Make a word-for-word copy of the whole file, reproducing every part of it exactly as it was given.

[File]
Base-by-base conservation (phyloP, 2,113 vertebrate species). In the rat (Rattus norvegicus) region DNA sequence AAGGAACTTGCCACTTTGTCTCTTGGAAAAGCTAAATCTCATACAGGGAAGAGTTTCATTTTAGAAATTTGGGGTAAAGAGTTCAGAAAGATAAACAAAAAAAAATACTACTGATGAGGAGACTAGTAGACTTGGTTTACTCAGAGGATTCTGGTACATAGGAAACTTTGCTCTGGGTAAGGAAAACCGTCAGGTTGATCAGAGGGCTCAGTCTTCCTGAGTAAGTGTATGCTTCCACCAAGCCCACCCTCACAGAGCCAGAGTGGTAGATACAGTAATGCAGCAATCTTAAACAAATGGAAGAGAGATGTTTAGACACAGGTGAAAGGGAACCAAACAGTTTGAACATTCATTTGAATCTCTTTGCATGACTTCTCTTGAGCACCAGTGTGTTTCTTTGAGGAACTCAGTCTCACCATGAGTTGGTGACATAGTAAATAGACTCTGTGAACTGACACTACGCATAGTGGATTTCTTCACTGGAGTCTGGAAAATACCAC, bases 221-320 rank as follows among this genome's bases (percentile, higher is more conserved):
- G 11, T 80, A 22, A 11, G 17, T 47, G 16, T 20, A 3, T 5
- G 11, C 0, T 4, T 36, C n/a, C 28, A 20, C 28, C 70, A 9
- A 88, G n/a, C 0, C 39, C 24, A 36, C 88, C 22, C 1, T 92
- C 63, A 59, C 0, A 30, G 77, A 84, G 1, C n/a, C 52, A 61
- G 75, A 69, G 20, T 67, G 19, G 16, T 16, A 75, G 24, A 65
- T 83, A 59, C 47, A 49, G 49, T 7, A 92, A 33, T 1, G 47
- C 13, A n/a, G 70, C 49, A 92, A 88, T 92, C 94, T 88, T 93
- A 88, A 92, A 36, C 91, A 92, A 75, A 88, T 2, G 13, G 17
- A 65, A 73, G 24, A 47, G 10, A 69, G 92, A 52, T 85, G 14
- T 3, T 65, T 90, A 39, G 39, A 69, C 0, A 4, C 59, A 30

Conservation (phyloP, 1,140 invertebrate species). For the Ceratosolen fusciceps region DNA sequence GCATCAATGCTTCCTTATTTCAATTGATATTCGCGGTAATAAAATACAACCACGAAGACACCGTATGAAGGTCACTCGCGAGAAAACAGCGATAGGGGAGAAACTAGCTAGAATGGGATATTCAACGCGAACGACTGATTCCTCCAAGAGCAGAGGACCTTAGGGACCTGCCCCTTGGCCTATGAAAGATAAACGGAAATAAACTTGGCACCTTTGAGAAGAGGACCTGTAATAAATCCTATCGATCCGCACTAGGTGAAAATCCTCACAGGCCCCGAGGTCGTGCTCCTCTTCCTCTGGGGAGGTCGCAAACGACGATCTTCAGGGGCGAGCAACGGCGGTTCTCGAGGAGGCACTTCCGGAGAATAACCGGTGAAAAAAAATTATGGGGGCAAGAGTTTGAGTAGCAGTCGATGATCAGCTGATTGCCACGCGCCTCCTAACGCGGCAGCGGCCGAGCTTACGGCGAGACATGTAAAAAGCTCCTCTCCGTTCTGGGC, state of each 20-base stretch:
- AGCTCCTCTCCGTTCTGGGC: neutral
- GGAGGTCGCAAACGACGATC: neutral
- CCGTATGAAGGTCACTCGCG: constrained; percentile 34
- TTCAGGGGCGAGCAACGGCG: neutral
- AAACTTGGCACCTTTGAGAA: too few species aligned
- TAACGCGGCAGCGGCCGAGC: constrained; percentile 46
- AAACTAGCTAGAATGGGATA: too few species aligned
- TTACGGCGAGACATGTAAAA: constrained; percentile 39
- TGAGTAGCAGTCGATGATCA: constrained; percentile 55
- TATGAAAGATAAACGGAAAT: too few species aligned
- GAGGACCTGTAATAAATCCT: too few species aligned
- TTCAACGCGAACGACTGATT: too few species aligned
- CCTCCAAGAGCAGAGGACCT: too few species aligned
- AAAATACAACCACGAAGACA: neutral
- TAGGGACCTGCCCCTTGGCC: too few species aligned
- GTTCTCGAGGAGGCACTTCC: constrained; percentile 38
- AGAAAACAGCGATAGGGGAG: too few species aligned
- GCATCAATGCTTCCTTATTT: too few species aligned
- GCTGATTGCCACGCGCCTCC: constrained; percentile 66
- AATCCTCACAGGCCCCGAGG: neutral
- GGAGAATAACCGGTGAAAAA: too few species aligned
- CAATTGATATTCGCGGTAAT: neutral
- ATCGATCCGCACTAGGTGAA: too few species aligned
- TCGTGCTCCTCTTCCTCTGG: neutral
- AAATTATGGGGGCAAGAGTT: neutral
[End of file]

Base-by-base conservation (phyloP, 2,113 vertebrate species). In the rat (Rattus norvegicus) region DNA sequence AAGGAACTTGCCACTTTGTCTCTTGGAAAAGCTAAATCTCATACAGGGAAGAGTTTCATTTTAGAAATTTGGGGTAAAGAGTTCAGAAAGATAAACAAAAAAAAATACTACTGATGAGGAGACTAGTAGACTTGGTTTACTCAGAGGATTCTGGTACATAGGAAACTTTGCTCTGGGTAAGGAAAACCGTCAGGTTGATCAGAGGGCTCAGTCTTCCTGAGTAAGTGTATGCTTCCACCAAGCCCACCCTCACAGAGCCAGAGTGGTAGATACAGTAATGCAGCAATCTTAAACAAATGGAAGAGAGATGTTTAGACACAGGTGAAAGGGAACCAAACAGTTTGAACATTCATTTGAATCTCTTTGCATGACTTCTCTTGAGCACCAGTGTGTTTCTTTGAGGAACTCAGTCTCACCATGAGTTGGTGACATAGTAAATAGACTCTGTGAACTGACACTACGCATAGTGGATTTCTTCACTGGAGTCTGGAAAATACCAC, bases 221-320 rank as follows among this genome's bases (percentile, higher is more conserved):
- G 11, T 80, A 22, A 11, G 17, T 47, G 16, T 20, A 3, T 5
- G 11, C 0, T 4, T 36, C n/a, C 28, A 20, C 28, C 70, A 9
- A 88, G n/a, C 0, C 39, C 24, A 36, C 88, C 22, C 1, T 92
- C 63, A 59, C 0, A 30, G 77, A 84, G 1, C n/a, C 52, A 61
- G 75, A 69, G 20, T 67, G 19, G 16, T 16, A 75, G 24, A 65
- T 83, A 59, C 47, A 49, G 49, T 7, A 92, A 33, T 1, G 47
- C 13, A n/a, G 70, C 49, A 92, A 88, T 92, C 94, T 88, T 93
- A 88, A 92, A 36, C 91, A 92, A 75, A 88, T 2, G 13, G 17
- A 65, A 73, G 24, A 47, G 10, A 69, G 92, A 52, T 85, G 14
- T 3, T 65, T 90, A 39, G 39, A 69, C 0, A 4, C 59, A 30

Conservation (phyloP, 1,140 invertebrate species). For the Ceratosolen fusciceps region DNA sequence GCATCAATGCTTCCTTATTTCAATTGATATTCGCGGTAATAAAATACAACCACGAAGACACCGTATGAAGGTCACTCGCGAGAAAACAGCGATAGGGGAGAAACTAGCTAGAATGGGATATTCAACGCGAACGACTGATTCCTCCAAGAGCAGAGGACCTTAGGGACCTGCCCCTTGGCCTATGAAAGATAAACGGAAATAAACTTGGCACCTTTGAGAAGAGGACCTGTAATAAATCCTATCGATCCGCACTAGGTGAAAATCCTCACAGGCCCCGAGGTCGTGCTCCTCTTCCTCTGGGGAGGTCGCAAACGACGATCTTCAGGGGCGAGCAACGGCGGTTCTCGAGGAGGCACTTCCGGAGAATAACCGGTGAAAAAAAATTATGGGGGCAAGAGTTTGAGTAGCAGTCGATGATCAGCTGATTGCCACGCGCCTCCTAACGCGGCAGCGGCCGAGCTTACGGCGAGACATGTAAAAAGCTCCTCTCCGTTCTGGGC, state of each 20-base stretch:
- AGCTCCTCTCCGTTCTGGGC: neutral
- GGAGGTCGCAAACGACGATC: neutral
- CCGTATGAAGGTCACTCGCG: constrained; percentile 34
- TTCAGGGGCGAGCAACGGCG: neutral
- AAACTTGGCACCTTTGAGAA: too few species aligned
- TAACGCGGCAGCGGCCGAGC: constrained; percentile 46
- AAACTAGCTAGAATGGGATA: too few species aligned
- TTACGGCGAGACATGTAAAA: constrained; percentile 39
- TGAGTAGCAGTCGATGATCA: constrained; percentile 55
- TATGAAAGATAAACGGAAAT: too few species aligned
- GAGGACCTGTAATAAATCCT: too few species aligned
- TTCAACGCGAACGACTGATT: too few species aligned
- CCTCCAAGAGCAGAGGACCT: too few species aligned
- AAAATACAACCACGAAGACA: neutral
- TAGGGACCTGCCCCTTGGCC: too few species aligned
- GTTCTCGAGGAGGCACTTCC: constrained; percentile 38
- AGAAAACAGCGATAGGGGAG: too few species aligned
- GCATCAATGCTTCCTTATTT: too few species aligned
- GCTGATTGCCACGCGCCTCC: constrained; percentile 66
- AATCCTCACAGGCCCCGAGG: neutral
- GGAGAATAACCGGTGAAAAA: too few species aligned
- CAATTGATATTCGCGGTAAT: neutral
- ATCGATCCGCACTAGGTGAA: too few species aligned
- TCGTGCTCCTCTTCCTCTGG: neutral
- AAATTATGGGGGCAAGAGTT: neutral